As an example of my creation pipeline, I want to use my latest project, Mossy Cedrus Forest. It's my most ambitious artwork so far, and it feels very exciting to share my experience:

Here's a list of objects needed for creating natural environments based on my practice. That list separates the objects into different layers:

  • Ground, debris, and objects (ground textures, rotten logs, branches, dry leaves, rocks, sticks)
  • Ground cover (little plants with fine details like clover, moss, etc.)
  • Short plants (ferns, grasses, and other weeds)
  • Middle-size vegetation (young trees, bushes)
  • Trees (the highest elements)

I decided to use photogrammetry on as many assets as possible, after that, I started with the scanning of the objects from the list. It was not a linear process, I was adding more objects in time and removing some others. Those layers from the list also help to organize the textures of objects, like merging different plants in one material.

The scanning stage takes a long time. For this project, I started scheduling walks to the forest, scanning the objects, processing them to turn into game assets, and repeating that several times over several months.

In the middle of that, many compositions were made with the assets in Unity, merging them to have a good idea of how those can be combined. These blockouts are also a good help in adding or removing objects on the list. I should mention that it is impossible to scan all the vegetation, so the scanned plants were the most prominent in the forest and some others, which I thought were the most relevant. Here is an example of some blockouts I made:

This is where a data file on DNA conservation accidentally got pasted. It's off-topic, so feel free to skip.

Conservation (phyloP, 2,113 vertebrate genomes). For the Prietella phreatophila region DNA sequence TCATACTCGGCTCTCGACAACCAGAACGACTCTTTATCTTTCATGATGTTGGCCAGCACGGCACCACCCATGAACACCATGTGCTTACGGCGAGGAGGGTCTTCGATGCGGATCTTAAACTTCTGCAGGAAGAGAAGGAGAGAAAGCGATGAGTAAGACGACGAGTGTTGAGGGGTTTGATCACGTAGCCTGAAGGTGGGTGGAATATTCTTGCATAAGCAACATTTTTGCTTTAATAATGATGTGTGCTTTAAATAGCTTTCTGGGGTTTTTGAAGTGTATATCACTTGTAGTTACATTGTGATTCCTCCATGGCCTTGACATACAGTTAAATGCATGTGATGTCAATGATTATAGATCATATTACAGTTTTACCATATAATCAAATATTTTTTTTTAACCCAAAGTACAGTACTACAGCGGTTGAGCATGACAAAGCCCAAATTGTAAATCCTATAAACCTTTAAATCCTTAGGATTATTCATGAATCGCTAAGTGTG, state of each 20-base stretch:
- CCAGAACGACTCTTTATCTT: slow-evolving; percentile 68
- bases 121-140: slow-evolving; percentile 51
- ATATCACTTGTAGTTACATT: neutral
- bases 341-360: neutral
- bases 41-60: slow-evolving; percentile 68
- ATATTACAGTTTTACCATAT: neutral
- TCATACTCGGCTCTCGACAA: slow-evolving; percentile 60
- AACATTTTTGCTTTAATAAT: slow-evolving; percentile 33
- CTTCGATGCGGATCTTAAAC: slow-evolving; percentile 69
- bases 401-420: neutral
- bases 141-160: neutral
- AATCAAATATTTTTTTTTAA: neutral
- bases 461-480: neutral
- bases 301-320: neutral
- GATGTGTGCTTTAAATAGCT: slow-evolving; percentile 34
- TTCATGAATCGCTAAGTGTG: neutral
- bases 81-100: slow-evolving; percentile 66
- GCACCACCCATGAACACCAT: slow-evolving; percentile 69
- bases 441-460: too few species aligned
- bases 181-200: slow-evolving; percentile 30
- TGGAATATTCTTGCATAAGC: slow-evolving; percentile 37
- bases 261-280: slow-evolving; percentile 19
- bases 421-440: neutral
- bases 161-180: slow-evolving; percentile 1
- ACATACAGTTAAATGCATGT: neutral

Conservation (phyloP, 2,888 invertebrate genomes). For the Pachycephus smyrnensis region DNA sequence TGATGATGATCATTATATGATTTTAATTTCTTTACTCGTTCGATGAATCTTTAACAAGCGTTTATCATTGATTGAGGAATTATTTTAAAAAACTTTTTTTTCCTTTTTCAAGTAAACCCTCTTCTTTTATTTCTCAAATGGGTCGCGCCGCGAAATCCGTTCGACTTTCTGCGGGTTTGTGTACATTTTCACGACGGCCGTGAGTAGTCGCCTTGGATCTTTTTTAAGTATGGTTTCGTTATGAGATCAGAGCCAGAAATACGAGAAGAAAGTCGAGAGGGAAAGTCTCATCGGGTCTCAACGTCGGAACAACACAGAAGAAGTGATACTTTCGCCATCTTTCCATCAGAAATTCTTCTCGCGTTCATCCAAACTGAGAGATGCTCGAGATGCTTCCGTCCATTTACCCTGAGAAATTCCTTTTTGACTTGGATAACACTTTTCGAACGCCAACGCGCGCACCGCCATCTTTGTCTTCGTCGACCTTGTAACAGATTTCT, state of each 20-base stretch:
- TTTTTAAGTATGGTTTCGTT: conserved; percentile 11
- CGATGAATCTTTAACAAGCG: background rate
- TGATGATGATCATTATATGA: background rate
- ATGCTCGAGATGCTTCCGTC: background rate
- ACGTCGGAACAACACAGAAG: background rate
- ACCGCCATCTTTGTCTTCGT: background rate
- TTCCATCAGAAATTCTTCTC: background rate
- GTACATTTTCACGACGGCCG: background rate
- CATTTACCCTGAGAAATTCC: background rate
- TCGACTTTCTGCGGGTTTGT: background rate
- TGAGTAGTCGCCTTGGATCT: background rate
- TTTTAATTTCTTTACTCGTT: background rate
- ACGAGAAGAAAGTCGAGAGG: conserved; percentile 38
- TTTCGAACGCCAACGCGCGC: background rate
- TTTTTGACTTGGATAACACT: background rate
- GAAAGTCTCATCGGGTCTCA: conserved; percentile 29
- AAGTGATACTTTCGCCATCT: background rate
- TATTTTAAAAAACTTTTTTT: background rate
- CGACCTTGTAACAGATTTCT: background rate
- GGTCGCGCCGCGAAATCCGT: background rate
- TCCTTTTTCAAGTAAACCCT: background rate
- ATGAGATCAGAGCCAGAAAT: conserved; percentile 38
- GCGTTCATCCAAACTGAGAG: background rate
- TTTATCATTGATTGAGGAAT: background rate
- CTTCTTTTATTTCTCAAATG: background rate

Modeling and Texturing Objects

I already did a quick explanation of how the 3D assets were tackled because, in this project, I started with the creation of the assets. Those need different approaches and even different scanning techniques, for example, the following object:

It was processed using Agisoft Metashape, and then the object with a very high density of triangles and a second decimated model with less geometry density were imported into Maya, some adjustments then were made on the low geometry density object (closing holes, remeshing, setting up UVs) to be ready for texture baking. The aim of textures is 4K resolution, so the textures were baked at 8K and then compressed to 4K in Substance 3D Designer. This step makes the textures have more quality instead of simply baking it in 4K.

After finishing processing all of the textures, the game asset was put into Maya, creating the correctly named and organized LODs. That way, Unity recognizes LODs and generates the levels' distances automatically.

The ground textures are also processed with Metashape and imported to Maya with all information baked into texture maps (Base Color, Normal, Height, and Ambient Occlusion).

To make it seamless, I use Substance 3D Designer, but if the texture is too complex with significant details like fallen leaves or scattered rocks, the process takes place in Substance 3D Painter.

Modeling and Texturing Vegetation

The foliage is tackled with a photometric stereo technique, and the textures are processed completely in Substance 3D Designer.

Smaller objects like sticks, fine details on the ground, and even some mushrooms were also scanned with this technique.

The graph for it is very basic, but the pieces of the plants are separated into 4 scan groups. My camera takes 4K images, so those 4 different scans are merged to produce a large 8K image to achieve the same quality as Maya exported textures, compressing the final images to 4K.

The modeling varies depending on the plant kind, the trees are way more complex than a fern for example, but basically, those follow the same rules, creating pieces and then forming the 3D models: